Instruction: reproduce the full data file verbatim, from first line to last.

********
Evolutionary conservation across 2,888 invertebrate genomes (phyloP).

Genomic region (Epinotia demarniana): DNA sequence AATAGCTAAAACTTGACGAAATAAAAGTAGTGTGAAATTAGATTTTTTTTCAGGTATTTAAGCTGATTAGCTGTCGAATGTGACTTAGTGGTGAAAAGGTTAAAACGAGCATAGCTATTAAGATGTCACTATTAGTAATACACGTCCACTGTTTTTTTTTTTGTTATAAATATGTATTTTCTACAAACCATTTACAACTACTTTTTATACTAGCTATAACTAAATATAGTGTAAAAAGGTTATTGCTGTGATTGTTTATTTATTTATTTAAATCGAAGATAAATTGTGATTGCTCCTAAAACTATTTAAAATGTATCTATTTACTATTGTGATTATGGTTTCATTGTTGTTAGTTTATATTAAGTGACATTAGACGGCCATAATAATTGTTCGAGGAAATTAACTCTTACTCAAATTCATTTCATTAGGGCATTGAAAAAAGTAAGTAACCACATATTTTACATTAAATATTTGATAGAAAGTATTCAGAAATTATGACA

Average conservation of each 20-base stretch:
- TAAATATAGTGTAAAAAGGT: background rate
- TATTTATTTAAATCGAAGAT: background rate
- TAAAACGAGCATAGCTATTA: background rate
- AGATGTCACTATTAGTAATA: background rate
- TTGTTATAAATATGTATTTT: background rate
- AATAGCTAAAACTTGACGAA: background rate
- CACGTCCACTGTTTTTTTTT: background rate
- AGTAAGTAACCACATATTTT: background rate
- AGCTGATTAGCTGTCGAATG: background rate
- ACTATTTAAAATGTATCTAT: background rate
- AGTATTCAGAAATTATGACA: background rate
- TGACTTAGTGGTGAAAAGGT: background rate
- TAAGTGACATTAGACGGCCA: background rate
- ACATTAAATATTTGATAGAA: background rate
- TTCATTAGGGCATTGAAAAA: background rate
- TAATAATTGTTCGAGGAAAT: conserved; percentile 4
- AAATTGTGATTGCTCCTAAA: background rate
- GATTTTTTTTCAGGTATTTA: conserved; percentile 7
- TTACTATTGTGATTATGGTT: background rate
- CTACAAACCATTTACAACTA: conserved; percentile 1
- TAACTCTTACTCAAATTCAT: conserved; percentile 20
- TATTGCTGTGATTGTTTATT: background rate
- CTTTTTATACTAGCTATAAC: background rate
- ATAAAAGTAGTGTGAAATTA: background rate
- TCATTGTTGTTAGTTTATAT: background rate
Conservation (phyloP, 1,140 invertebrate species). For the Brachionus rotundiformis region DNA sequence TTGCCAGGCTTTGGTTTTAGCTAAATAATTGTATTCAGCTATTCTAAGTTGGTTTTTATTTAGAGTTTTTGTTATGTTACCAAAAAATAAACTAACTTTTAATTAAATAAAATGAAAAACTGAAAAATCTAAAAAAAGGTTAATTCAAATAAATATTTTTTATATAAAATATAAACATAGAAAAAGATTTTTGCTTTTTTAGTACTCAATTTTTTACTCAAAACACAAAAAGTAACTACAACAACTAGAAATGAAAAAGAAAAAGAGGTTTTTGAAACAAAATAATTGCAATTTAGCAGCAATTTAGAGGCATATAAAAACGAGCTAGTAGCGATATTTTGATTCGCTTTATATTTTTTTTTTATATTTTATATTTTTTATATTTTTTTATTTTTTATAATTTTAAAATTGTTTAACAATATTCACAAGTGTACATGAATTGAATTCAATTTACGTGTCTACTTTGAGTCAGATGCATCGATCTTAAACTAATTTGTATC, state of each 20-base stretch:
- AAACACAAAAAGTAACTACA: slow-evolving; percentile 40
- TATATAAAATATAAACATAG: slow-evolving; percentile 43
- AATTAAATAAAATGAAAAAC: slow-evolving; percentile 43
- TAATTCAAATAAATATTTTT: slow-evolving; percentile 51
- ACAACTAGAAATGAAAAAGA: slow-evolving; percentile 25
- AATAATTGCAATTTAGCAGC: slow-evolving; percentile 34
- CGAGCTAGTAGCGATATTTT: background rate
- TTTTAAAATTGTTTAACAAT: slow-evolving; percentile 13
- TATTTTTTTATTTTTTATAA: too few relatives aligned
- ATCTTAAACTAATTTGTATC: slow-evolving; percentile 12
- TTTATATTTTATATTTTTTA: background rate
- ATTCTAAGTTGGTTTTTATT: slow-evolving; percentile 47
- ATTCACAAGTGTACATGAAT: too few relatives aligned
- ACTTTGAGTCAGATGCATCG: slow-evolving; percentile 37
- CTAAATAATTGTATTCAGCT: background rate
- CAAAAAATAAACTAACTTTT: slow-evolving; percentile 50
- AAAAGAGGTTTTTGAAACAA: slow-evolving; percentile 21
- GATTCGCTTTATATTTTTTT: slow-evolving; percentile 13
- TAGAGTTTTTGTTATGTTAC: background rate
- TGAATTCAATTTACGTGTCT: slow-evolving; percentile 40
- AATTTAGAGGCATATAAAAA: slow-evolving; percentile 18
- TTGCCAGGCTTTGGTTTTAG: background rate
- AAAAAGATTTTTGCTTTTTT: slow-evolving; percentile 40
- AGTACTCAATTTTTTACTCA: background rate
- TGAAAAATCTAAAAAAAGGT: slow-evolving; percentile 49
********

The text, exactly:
Evolutionary conservation across 2,888 invertebrate genomes (phyloP).

Genomic region (Epinotia demarniana): DNA sequence AATAGCTAAAACTTGACGAAATAAAAGTAGTGTGAAATTAGATTTTTTTTCAGGTATTTAAGCTGATTAGCTGTCGAATGTGACTTAGTGGTGAAAAGGTTAAAACGAGCATAGCTATTAAGATGTCACTATTAGTAATACACGTCCACTGTTTTTTTTTTTGTTATAAATATGTATTTTCTACAAACCATTTACAACTACTTTTTATACTAGCTATAACTAAATATAGTGTAAAAAGGTTATTGCTGTGATTGTTTATTTATTTATTTAAATCGAAGATAAATTGTGATTGCTCCTAAAACTATTTAAAATGTATCTATTTACTATTGTGATTATGGTTTCATTGTTGTTAGTTTATATTAAGTGACATTAGACGGCCATAATAATTGTTCGAGGAAATTAACTCTTACTCAAATTCATTTCATTAGGGCATTGAAAAAAGTAAGTAACCACATATTTTACATTAAATATTTGATAGAAAGTATTCAGAAATTATGACA

Average conservation of each 20-base stretch:
- TAAATATAGTGTAAAAAGGT: background rate
- TATTTATTTAAATCGAAGAT: background rate
- TAAAACGAGCATAGCTATTA: background rate
- AGATGTCACTATTAGTAATA: background rate
- TTGTTATAAATATGTATTTT: background rate
- AATAGCTAAAACTTGACGAA: background rate
- CACGTCCACTGTTTTTTTTT: background rate
- AGTAAGTAACCACATATTTT: background rate
- AGCTGATTAGCTGTCGAATG: background rate
- ACTATTTAAAATGTATCTAT: background rate
- AGTATTCAGAAATTATGACA: background rate
- TGACTTAGTGGTGAAAAGGT: background rate
- TAAGTGACATTAGACGGCCA: background rate
- ACATTAAATATTTGATAGAA: background rate
- TTCATTAGGGCATTGAAAAA: background rate
- TAATAATTGTTCGAGGAAAT: conserved; percentile 4
- AAATTGTGATTGCTCCTAAA: background rate
- GATTTTTTTTCAGGTATTTA: conserved; percentile 7
- TTACTATTGTGATTATGGTT: background rate
- CTACAAACCATTTACAACTA: conserved; percentile 1
- TAACTCTTACTCAAATTCAT: conserved; percentile 20
- TATTGCTGTGATTGTTTATT: background rate
- CTTTTTATACTAGCTATAAC: background rate
- ATAAAAGTAGTGTGAAATTA: background rate
- TCATTGTTGTTAGTTTATAT: background rate
Conservation (phyloP, 1,140 invertebrate species). For the Brachionus rotundiformis region DNA sequence TTGCCAGGCTTTGGTTTTAGCTAAATAATTGTATTCAGCTATTCTAAGTTGGTTTTTATTTAGAGTTTTTGTTATGTTACCAAAAAATAAACTAACTTTTAATTAAATAAAATGAAAAACTGAAAAATCTAAAAAAAGGTTAATTCAAATAAATATTTTTTATATAAAATATAAACATAGAAAAAGATTTTTGCTTTTTTAGTACTCAATTTTTTACTCAAAACACAAAAAGTAACTACAACAACTAGAAATGAAAAAGAAAAAGAGGTTTTTGAAACAAAATAATTGCAATTTAGCAGCAATTTAGAGGCATATAAAAACGAGCTAGTAGCGATATTTTGATTCGCTTTATATTTTTTTTTTATATTTTATATTTTTTATATTTTTTTATTTTTTATAATTTTAAAATTGTTTAACAATATTCACAAGTGTACATGAATTGAATTCAATTTACGTGTCTACTTTGAGTCAGATGCATCGATCTTAAACTAATTTGTATC, state of each 20-base stretch:
- AAACACAAAAAGTAACTACA: slow-evolving; percentile 40
- TATATAAAATATAAACATAG: slow-evolving; percentile 43
- AATTAAATAAAATGAAAAAC: slow-evolving; percentile 43
- TAATTCAAATAAATATTTTT: slow-evolving; percentile 51
- ACAACTAGAAATGAAAAAGA: slow-evolving; percentile 25
- AATAATTGCAATTTAGCAGC: slow-evolving; percentile 34
- CGAGCTAGTAGCGATATTTT: background rate
- TTTTAAAATTGTTTAACAAT: slow-evolving; percentile 13
- TATTTTTTTATTTTTTATAA: too few relatives aligned
- ATCTTAAACTAATTTGTATC: slow-evolving; percentile 12
- TTTATATTTTATATTTTTTA: background rate
- ATTCTAAGTTGGTTTTTATT: slow-evolving; percentile 47
- ATTCACAAGTGTACATGAAT: too few relatives aligned
- ACTTTGAGTCAGATGCATCG: slow-evolving; percentile 37
- CTAAATAATTGTATTCAGCT: background rate
- CAAAAAATAAACTAACTTTT: slow-evolving; percentile 50
- AAAAGAGGTTTTTGAAACAA: slow-evolving; percentile 21
- GATTCGCTTTATATTTTTTT: slow-evolving; percentile 13
- TAGAGTTTTTGTTATGTTAC: background rate
- TGAATTCAATTTACGTGTCT: slow-evolving; percentile 40
- AATTTAGAGGCATATAAAAA: slow-evolving; percentile 18
- TTGCCAGGCTTTGGTTTTAG: background rate
- AAAAAGATTTTTGCTTTTTT: slow-evolving; percentile 40
- AGTACTCAATTTTTTACTCA: background rate
- TGAAAAATCTAAAAAAAGGT: slow-evolving; percentile 49